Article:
Canton Berne

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Berne or Bern is a German and French-speaking canton in central western Switzerland that includes many important watchmaking towns.

Perhaps the most important watchmaking center in Berne is the multi-lingual town of Bienne/Biel at the end of Lake Biel where the rivers Suze and Aare exit. This is home to Omega and is the site for much of Rolex production. Other important watchmaking activities take place in the Bernese Jura, including the Vallon de Saint-Imier and the Franches-Montagnes.

Watchmaking in Canton Berne

Most watchmaking activity is focused in the north of the canton in the areas of the French-speaking Bernese Jura and bilingual Bienne/Biel. Some is also present in German-speaking Oberaargau, Bern-Mittelland, and Thun areas.

Within the canton, most watchmaking occurs in the following areas:

These areas are closely associated with the bordering Canton Jura to the north, and Canton Neuchâtel to the west.

History of Watchmaking in Canton Berne

In the second half of the 19th century, the watchmaking industry began its expansion in Bienne, a transformation driven by the town’s advantageous climate and location by a lake, appealing to those from more challenging mountainous areas. Bienne's emergence as a watchmaking nucleus was further propelled by its accessible living costs and strategic railway connections, facilitating interaction with the broader Swiss Jura watchmaking regions. Consequently, Bienne evolved into a pivotal industrial center.

Incorporating the surrounding areas of Boujean, Madretsch, and the historic town of Nidau, Bienne's expansion reflected in a burgeoning number of watch manufacturers, approximately a hundred, and a workforce of some 2,500 watchmakers by the late 19th century. The local industry was marked by a diversity of workshops, including around twenty for case fitting in both gold and silver, underscored by the presence of a steam-powered facility. This broad spectrum of craftsmanship ensured Bienne's capacity to largely self-sustain in producing a wide array of watch components.

The district of Madretsch housed the notable factory of Aeby et Landry, renowned for their comprehensive production of standard-quality watches at competitive prices, including chronographs, repeaters, and alarm watches, leveraging steam-powered machinery. The Bienne region also featured the Baehni Frères hairspring factory, initially established in 1864 in La Chaux-de-Fonds before relocating to Bienne. This facility, recognized at international exhibitions, specialized in a variety of hairsprings, driven by gas-powered machine tools.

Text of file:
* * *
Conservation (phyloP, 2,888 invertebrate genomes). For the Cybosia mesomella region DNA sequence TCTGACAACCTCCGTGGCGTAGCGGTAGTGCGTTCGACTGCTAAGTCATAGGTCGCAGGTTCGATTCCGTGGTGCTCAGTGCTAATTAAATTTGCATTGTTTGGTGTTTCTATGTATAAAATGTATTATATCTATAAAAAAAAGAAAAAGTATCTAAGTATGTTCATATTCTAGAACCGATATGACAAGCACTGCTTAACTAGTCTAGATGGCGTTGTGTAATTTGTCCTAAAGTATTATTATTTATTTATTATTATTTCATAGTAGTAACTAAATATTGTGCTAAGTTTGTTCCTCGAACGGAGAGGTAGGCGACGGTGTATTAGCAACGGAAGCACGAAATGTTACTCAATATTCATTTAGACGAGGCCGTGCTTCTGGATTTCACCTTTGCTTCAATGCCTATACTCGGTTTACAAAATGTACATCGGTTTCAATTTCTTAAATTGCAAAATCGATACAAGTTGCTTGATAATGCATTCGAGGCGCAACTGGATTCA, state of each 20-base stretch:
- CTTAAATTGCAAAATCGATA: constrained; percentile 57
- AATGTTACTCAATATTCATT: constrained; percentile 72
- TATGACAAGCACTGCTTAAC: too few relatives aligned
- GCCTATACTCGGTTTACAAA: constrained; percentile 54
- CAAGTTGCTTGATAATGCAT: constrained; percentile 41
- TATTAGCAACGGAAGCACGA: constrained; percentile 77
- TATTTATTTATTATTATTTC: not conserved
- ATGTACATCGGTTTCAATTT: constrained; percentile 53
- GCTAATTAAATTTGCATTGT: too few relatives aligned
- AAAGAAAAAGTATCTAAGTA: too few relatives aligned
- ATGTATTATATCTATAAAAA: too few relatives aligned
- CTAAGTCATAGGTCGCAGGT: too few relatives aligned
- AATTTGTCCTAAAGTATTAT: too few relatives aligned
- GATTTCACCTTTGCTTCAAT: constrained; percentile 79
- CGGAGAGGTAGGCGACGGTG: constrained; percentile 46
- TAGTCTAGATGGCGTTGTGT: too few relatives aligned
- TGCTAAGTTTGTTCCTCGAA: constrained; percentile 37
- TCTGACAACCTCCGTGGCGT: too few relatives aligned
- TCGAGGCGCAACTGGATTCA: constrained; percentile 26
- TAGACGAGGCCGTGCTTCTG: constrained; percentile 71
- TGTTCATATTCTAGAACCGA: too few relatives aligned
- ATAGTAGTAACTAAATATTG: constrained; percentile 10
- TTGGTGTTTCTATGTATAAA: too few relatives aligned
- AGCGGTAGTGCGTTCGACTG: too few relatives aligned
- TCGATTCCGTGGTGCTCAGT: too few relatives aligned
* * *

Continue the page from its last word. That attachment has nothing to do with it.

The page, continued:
Boujean hosted a specialized industry for drilling precious stones, operated by Schneider and Perret-Gentil with steam power. The industrial flourish led to the establishment of a watchmaking school, addressing the educational needs of the burgeoning sector and housing the time transmission devices from the Neuchâtel Observatory, a resource made available to the public.

The local watchmaking community also benefited from the support of numerous mechanics’ workshops, enriching the industry’s infrastructure. Advocacy for standardized screw systems, metric measurements, and uniform movement sizes was prominent, alongside calls for the adoption of the metric system for measuring tools and stringent control laws on trademarks and patents. The push for establishing trade union chambers of commerce in Switzerland's industrial centers aimed to strengthen the sector's organizational framework.

Further contributions to the watchmaking industry came from the wider region, including Lyss, which boasted hydraulic-powered movement workshops by Farny and Verdan and Rentier, noted for their quality craftsmanship. Douanne, Teuffelen, and Cellier offered additional workshops for case fitting and parts manufacturing. The reputation of Sumiswald for its regulating clocks and La Neuveville’s Favre Frères hydraulic operations underscored the diverse industrial landscape surrounding Bienne, enriching the city’s watchmaking ecosystem well into the late 19th century.